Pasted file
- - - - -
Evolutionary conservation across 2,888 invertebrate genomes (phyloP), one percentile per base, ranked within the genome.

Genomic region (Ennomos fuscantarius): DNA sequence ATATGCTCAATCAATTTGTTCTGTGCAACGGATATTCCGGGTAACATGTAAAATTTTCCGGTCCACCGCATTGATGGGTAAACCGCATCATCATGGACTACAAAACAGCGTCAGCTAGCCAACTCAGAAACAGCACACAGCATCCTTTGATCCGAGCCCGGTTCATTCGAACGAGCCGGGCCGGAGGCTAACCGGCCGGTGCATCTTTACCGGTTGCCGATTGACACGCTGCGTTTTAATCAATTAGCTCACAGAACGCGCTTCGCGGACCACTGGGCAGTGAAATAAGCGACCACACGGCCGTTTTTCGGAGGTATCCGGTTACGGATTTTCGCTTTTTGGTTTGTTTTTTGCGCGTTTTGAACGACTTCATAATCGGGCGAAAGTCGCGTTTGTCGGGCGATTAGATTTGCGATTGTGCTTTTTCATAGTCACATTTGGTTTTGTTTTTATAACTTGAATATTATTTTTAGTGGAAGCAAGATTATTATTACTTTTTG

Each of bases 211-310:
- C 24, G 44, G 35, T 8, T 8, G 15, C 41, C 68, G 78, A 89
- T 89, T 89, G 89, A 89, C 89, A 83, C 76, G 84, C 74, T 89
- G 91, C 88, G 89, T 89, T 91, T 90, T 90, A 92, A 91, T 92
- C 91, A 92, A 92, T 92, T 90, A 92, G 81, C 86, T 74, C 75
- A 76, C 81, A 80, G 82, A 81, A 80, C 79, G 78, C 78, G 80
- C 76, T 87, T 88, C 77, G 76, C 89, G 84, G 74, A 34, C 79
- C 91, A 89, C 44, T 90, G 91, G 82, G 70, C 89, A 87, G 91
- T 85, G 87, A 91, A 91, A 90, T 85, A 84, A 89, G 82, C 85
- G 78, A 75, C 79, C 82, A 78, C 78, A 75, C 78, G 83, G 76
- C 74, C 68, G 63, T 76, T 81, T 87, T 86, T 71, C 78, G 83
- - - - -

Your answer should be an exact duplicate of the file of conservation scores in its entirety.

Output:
Evolutionary conservation across 2,888 invertebrate genomes (phyloP), one percentile per base, ranked within the genome.

Genomic region (Ennomos fuscantarius): DNA sequence ATATGCTCAATCAATTTGTTCTGTGCAACGGATATTCCGGGTAACATGTAAAATTTTCCGGTCCACCGCATTGATGGGTAAACCGCATCATCATGGACTACAAAACAGCGTCAGCTAGCCAACTCAGAAACAGCACACAGCATCCTTTGATCCGAGCCCGGTTCATTCGAACGAGCCGGGCCGGAGGCTAACCGGCCGGTGCATCTTTACCGGTTGCCGATTGACACGCTGCGTTTTAATCAATTAGCTCACAGAACGCGCTTCGCGGACCACTGGGCAGTGAAATAAGCGACCACACGGCCGTTTTTCGGAGGTATCCGGTTACGGATTTTCGCTTTTTGGTTTGTTTTTTGCGCGTTTTGAACGACTTCATAATCGGGCGAAAGTCGCGTTTGTCGGGCGATTAGATTTGCGATTGTGCTTTTTCATAGTCACATTTGGTTTTGTTTTTATAACTTGAATATTATTTTTAGTGGAAGCAAGATTATTATTACTTTTTG

Each of bases 211-310:
- C 24, G 44, G 35, T 8, T 8, G 15, C 41, C 68, G 78, A 89
- T 89, T 89, G 89, A 89, C 89, A 83, C 76, G 84, C 74, T 89
- G 91, C 88, G 89, T 89, T 91, T 90, T 90, A 92, A 91, T 92
- C 91, A 92, A 92, T 92, T 90, A 92, G 81, C 86, T 74, C 75
- A 76, C 81, A 80, G 82, A 81, A 80, C 79, G 78, C 78, G 80
- C 76, T 87, T 88, C 77, G 76, C 89, G 84, G 74, A 34, C 79
- C 91, A 89, C 44, T 90, G 91, G 82, G 70, C 89, A 87, G 91
- T 85, G 87, A 91, A 91, A 90, T 85, A 84, A 89, G 82, C 85
- G 78, A 75, C 79, C 82, A 78, C 78, A 75, C 78, G 83, G 76
- C 74, C 68, G 63, T 76, T 81, T 87, T 86, T 71, C 78, G 83